'I think Allah gave me the strength to keep driving.'
'He gave me the foresight not to stop the bus.'
'The firing went on and on. It just did not stop.'
'And I kept driving.'
If there is a proverbial silver lining in the horrific terror attack on 58 pilgrims headed from Srinagar to the shrine of Vaishnodevi in Jammu on Monday night, it is the nation uniting in praise of bus driver Sheikh Salim Gafoor.
The Jammu and Kashmir government has announced a cash reward of Rs 3 lakh for the driver.
Gujarat Chief Minister Vijay Rupani has said he would recommend Salim's name for a bravery award.
At 8.20 pm on Monday, July 10, terrorists opened fire on a bus carrying pilgrims who had just finished the Amarnath Yatra and were on their way to Jammu.
The bus was traversing through the Batingoo area of Anantnag in south Kashmir when it came under sustained fire by the terrorists who an inspector general of police sais were from the Pakistan-based Lashkar-e-Tayiba terror group.
Seven pilgrims died in the attack; 19 pilgrims were injured.
Gafoor spoke to Umar Ganie just before he left for Gujarat.
"The bus I was driving, (registration number GJ09Z9976) had a punctured tyre.
After repairing the tyre, which took a while, it was already dark, but we resumed the journey.
After the yatra ended on July 8, the pilgrims had been staying around the Dal Lake in Srinagar for the last two days.
After reaching Anantnag, they had a meal at a dhaba and we began our journey to Jammu.
My passengers were enjoying themselves, singing and chatting about their Kashmir trip.
Some yatris mentioned that they had missed out on shopping because they had no time.
A few were sleeping.
Suddenly, firing started from all sides.
Initially, I was unable to understand what was going on because it happened all of a sudden.
But the moment I realised what was going on I shouted out and asked everyone to lie down on the floor.
Everyone followed my instructions.
I am from Gujarat; I am not a Kashmiri so I have no experience of the sound of gunfire, but somehow you realise what that sound means.
My bus had 58 passengers. Seven people died and 19 were injured.
I think the biggest reason we did not have many more casualties was because I yelled out to the conductor to close the door the moment I heard the shots.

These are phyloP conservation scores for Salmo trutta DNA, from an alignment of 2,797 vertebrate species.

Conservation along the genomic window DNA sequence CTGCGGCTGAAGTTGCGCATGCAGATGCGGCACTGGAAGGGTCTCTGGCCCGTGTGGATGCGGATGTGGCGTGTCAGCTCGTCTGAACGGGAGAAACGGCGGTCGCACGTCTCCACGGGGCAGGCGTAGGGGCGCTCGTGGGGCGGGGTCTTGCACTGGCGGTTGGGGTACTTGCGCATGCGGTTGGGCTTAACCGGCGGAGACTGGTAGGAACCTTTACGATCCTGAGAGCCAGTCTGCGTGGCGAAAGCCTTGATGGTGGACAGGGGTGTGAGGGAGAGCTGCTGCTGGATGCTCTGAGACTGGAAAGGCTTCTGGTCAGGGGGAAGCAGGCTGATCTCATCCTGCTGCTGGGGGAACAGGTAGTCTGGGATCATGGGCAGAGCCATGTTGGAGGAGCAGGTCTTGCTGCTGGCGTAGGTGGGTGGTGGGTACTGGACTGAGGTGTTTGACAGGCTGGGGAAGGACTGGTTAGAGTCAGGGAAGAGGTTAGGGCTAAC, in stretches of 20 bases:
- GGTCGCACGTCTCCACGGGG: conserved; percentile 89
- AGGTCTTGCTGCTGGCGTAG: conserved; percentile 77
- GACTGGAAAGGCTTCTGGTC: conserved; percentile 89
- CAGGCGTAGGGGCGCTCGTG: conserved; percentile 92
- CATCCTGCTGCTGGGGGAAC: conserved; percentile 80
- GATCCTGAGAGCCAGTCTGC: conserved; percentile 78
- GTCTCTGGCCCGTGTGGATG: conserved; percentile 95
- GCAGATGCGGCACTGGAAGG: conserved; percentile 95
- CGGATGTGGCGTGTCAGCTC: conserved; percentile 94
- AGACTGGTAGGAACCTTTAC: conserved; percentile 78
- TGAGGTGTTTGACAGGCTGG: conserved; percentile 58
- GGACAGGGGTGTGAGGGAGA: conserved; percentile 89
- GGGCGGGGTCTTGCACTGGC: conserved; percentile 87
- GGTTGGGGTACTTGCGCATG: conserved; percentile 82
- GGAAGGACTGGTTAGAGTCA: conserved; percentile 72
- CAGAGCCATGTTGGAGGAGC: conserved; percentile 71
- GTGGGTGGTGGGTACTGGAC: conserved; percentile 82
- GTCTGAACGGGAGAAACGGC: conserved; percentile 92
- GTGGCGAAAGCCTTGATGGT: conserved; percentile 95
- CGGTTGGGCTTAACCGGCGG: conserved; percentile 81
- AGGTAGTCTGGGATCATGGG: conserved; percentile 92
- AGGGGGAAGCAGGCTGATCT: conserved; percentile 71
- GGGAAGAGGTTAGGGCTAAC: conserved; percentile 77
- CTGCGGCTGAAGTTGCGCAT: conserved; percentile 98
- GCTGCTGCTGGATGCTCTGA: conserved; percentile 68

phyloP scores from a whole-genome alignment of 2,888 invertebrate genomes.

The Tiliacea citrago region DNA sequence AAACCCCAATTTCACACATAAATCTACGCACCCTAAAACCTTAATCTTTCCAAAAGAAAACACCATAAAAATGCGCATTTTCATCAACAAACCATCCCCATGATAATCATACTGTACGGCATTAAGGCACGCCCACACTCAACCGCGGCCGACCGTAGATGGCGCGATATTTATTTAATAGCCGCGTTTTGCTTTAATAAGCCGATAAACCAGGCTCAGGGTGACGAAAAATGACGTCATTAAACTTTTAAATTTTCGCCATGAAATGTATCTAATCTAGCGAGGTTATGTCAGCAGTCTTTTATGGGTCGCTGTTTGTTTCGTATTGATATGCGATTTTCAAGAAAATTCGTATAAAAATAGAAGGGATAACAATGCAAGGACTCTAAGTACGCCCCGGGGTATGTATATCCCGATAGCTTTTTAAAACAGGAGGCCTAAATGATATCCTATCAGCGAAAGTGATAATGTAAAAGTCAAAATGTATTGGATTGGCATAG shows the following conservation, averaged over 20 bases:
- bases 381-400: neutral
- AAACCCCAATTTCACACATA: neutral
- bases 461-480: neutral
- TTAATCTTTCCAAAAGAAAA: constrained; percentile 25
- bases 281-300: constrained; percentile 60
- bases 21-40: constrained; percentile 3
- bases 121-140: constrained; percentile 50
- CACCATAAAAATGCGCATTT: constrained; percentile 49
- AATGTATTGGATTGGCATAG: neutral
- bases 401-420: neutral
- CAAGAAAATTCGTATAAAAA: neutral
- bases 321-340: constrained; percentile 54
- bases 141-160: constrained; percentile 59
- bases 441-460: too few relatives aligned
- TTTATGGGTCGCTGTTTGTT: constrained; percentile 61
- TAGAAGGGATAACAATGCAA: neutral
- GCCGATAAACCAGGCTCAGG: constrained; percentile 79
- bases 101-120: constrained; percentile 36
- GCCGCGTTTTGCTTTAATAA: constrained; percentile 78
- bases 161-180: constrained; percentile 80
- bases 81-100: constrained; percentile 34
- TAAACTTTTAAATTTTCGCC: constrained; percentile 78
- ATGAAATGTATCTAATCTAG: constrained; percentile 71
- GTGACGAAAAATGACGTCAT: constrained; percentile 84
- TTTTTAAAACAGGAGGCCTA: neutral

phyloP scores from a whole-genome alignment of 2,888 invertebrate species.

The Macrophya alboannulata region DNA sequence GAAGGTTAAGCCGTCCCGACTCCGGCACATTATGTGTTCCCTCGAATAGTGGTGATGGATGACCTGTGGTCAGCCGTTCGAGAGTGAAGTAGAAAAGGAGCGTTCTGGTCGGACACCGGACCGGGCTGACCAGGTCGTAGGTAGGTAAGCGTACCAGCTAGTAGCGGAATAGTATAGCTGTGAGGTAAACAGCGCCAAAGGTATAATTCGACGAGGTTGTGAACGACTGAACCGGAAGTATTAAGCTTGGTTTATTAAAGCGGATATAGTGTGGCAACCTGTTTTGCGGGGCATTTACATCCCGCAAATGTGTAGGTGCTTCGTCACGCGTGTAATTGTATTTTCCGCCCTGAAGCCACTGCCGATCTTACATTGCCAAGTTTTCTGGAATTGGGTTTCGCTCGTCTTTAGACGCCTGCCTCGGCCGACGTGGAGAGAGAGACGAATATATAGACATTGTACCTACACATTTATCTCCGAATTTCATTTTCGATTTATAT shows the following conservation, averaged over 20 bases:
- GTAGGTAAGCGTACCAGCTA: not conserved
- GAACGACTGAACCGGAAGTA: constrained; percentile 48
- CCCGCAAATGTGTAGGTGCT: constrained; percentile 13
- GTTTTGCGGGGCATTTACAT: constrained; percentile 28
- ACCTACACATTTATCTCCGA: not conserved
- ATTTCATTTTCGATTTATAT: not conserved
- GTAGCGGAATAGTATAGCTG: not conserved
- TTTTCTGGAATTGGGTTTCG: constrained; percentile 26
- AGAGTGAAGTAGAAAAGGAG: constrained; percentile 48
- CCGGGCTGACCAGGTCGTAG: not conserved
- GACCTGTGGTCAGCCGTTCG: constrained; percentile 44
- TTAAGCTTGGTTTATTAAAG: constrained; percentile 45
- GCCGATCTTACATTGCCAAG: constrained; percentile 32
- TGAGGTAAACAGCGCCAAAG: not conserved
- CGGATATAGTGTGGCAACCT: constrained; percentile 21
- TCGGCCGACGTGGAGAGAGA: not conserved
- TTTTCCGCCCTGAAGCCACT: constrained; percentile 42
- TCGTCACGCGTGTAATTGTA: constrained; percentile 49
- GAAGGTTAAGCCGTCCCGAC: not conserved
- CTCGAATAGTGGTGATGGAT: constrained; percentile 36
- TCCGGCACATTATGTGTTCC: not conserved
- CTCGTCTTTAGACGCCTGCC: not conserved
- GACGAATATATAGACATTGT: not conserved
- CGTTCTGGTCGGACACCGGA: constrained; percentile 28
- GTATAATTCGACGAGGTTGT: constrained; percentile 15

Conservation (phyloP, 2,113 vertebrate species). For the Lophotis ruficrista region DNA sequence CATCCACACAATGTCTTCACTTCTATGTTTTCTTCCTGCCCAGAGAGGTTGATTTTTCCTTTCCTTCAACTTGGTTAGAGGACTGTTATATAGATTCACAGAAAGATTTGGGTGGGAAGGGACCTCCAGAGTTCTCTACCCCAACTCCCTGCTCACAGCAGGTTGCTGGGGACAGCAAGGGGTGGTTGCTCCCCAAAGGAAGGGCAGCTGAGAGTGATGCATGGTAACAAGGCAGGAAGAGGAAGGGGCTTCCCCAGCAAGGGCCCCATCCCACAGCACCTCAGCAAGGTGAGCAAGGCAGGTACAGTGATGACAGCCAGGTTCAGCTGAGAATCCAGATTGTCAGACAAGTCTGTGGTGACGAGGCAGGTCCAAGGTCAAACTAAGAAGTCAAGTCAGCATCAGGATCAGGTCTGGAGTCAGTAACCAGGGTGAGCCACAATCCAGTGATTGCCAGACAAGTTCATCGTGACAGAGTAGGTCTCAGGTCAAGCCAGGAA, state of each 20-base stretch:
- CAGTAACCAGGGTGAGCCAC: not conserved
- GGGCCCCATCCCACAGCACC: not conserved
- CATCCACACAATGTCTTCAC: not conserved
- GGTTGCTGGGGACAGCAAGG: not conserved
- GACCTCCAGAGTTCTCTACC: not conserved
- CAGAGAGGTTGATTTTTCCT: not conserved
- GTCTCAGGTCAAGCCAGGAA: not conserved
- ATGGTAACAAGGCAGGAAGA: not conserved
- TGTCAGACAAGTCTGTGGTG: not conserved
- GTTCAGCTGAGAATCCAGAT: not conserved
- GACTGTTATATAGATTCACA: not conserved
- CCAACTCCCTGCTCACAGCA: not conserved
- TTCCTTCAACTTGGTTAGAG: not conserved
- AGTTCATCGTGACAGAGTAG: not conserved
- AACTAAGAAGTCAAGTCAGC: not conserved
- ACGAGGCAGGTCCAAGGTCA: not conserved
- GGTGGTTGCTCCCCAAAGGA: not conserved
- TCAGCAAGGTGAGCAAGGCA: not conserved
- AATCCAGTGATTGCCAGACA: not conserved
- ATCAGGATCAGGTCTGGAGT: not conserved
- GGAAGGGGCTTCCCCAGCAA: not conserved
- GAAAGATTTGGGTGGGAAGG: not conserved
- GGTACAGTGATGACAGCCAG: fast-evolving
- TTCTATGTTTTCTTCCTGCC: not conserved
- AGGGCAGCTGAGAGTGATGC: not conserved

If he hadn't acted immediately and done so, the terrorists could have entered the bus and the casualties would have been much more.
I did not see any of the terrorists because it was pitch dark outside.
All I heard was the sound of gunfire.
I think Allah gave me the strength to keep driving.
He gave me the foresight not to stop the bus.
The firing went on and on. It just did not stop.
And I kept driving.
I stepped on the accelerator and drove the bus away from the firing.
I think I must have gone over one-and-a-half kilometres out of the firing zone before I stopped at an army outpost.
When I stopped the bus and stood up, I saw my passengers drenched in blood.
Many were injured and were weeping.
My conductor was also injured because when I ducked to escape the gunfire, the bullets grazed his neck.
I then began evacuating my passengers.
Local people rushed towards the bus and helped move the injured to hospital.
Many hours have gone by, but I am unable to understand why this happened, or for that matter what happened.
It was a horrible experience, which I am taking back with me to Gujarat.
I will never forget this incident. I will never forget what my passengers went through. These scenes will haunt me for years."
IMAGE: Gujarat Chief Minister Vijay Rupani and Deputy Chief Minister Nitin Patel, left, with Salim Gafoor, right, after the bodies of the slain pilgrims along with the injured and the survivors of the attack were flown to Surat on an IAF plane, July 11, 2017. Photograph: PTI Photo